“The already tepid recovery in air travel demand came to a full stop in November.
    “That’s because governments responded to new outbreaks with even more severe travel restrictions and quarantine measures. 
    “This is clearly inefficient.
    “Such measures increase hardship for millions.
    “Vaccines offer the long-term solution. In the meantime, testing is the best way that we see to stop the spread of the virus and start the economic recovery.
    “How much more anguish do people need to go through—job losses, mental stress—before governments will understand that?” said Alexandre de Juniac, IATA chief executive.
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    IATA data reveals slowdown in aviation recovery

    Figures from the International Air Transport Association have confirmed that passenger demand in September remained highly depressed.
    Total demand (measured in revenue passenger kilometres or RPKs) was 73 per cent below September 2019 levels.
    This is only a slightly improvement over the 75 per cent year-to-year decline recorded in August.
    Capacity was down 63 per cent compared to a year ago and load factor fell 22 percentage points to 60 per cent.
    International passenger demand in September plunged 89 per cent compared to September 2019, basically unchanged from the 88.5 per cent decline recorded in August.
    Capacity plummeted 79 per cent, and load factor withered 38 percentage points to 43 per cent.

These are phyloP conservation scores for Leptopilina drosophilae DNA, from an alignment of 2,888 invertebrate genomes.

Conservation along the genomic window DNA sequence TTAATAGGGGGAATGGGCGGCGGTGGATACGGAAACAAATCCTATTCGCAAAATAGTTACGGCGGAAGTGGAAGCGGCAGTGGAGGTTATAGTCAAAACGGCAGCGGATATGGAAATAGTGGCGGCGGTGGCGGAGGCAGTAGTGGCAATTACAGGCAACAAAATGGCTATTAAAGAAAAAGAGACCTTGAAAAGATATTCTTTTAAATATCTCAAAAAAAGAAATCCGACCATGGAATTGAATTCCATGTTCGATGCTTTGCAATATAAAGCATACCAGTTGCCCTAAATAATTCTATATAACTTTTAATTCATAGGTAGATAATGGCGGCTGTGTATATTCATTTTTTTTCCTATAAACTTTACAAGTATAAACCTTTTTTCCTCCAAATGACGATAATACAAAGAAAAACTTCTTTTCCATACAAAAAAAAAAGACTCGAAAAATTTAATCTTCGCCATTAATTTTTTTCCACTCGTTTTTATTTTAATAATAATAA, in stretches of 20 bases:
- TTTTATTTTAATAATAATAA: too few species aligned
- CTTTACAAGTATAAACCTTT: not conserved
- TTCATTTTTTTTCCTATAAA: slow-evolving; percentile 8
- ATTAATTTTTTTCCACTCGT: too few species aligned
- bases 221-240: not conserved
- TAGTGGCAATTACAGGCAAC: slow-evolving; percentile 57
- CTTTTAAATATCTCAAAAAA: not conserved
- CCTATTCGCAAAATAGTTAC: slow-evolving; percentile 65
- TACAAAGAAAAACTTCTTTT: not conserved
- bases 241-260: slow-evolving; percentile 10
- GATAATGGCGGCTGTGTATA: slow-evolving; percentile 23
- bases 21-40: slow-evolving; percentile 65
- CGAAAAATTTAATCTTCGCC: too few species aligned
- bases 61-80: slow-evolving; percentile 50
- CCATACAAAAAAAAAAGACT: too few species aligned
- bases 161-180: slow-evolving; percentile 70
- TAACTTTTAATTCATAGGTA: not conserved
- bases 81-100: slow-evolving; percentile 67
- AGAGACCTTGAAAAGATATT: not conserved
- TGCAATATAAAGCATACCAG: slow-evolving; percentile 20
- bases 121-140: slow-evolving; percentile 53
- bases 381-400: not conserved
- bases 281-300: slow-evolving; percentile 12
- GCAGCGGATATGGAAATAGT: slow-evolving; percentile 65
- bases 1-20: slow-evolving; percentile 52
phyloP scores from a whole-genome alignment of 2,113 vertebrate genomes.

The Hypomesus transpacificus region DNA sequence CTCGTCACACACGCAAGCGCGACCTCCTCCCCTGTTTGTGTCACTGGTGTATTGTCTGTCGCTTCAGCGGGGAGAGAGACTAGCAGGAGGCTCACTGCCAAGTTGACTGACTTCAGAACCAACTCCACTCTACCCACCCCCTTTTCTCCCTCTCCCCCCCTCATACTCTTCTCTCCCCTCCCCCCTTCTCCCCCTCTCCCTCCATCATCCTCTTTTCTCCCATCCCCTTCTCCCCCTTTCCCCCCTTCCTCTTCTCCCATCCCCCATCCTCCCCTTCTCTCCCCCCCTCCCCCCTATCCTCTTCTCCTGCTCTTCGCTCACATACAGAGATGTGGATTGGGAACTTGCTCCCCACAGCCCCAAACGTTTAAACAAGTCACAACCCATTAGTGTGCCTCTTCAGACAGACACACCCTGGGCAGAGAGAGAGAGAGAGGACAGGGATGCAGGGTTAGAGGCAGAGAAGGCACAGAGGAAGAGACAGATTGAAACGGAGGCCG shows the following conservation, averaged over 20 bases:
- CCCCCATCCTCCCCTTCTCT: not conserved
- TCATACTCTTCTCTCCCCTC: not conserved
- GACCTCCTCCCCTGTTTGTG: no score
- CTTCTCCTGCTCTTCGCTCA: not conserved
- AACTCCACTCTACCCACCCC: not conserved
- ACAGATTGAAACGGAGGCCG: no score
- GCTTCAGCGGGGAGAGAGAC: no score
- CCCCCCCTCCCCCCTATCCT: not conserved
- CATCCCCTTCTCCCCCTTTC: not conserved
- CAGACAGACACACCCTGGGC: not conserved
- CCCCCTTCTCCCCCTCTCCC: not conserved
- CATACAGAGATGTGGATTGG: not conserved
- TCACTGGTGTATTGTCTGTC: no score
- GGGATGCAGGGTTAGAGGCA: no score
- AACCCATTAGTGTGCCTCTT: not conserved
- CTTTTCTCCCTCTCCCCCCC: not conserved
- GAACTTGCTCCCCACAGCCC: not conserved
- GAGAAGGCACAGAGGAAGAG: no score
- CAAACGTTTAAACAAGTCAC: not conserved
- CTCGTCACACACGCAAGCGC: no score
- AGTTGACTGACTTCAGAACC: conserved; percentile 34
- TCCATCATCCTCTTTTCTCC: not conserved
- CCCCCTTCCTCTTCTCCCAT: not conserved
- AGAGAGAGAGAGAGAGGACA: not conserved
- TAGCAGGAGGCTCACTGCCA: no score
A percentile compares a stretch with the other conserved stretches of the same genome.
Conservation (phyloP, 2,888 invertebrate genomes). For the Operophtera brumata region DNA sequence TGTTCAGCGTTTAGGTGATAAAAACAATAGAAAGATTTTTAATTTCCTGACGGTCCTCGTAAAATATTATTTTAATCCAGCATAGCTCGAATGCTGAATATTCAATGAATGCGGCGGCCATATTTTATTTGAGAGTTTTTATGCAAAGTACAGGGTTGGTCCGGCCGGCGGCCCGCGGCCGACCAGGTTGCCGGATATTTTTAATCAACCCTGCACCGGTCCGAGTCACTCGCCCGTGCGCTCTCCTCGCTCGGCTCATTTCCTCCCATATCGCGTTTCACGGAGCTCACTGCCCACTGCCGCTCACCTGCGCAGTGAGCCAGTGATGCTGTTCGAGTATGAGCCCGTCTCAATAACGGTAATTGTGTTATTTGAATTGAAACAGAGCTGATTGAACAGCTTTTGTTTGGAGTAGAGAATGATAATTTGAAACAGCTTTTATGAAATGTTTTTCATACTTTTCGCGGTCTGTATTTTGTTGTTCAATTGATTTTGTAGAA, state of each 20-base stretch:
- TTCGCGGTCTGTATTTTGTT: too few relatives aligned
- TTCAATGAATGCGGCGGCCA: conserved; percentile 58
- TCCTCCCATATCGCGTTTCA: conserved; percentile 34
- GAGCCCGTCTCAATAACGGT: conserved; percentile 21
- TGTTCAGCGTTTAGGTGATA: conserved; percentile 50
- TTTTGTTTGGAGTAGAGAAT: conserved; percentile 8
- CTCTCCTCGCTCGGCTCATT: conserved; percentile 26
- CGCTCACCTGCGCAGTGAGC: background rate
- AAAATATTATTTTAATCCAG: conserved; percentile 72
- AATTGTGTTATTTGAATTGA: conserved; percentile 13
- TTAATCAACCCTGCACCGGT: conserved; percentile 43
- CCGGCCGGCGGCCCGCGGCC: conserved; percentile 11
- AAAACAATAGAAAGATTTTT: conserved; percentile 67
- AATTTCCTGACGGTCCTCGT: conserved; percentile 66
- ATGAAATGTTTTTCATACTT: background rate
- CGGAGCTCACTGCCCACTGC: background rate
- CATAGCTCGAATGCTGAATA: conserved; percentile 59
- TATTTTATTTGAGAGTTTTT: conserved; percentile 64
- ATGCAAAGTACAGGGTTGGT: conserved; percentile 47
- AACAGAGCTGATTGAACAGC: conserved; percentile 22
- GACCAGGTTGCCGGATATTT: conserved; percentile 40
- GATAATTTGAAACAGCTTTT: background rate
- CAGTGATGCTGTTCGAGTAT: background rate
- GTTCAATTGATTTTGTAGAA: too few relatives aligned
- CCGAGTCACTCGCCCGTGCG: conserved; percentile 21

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    Domestic demand in September was down 43 per cent compared to the previous year, improved from a 51 per cent decline in August.
    Compared to 2019, capacity fell by a third and the load factor dropped 12 percentage points to 70 per cent.
    “We have hit a wall in the industry’s recovery.
    “A resurgence in Covid-19 outbreaks – particularly in Europe and the US – combined with governments’ reliance on the blunt instrument of quarantine in the absence of globally aligned testing regimes, has halted momentum toward re-opening borders to travel.
    “Although domestic markets are doing better, this is primarily owing to improvements in China and Russia.
    “And domestic traffic represents just a bit more than a third of total traffic, so it is not enough to sustain a general recovery,” said Alexandre de Juniac, IATA director general.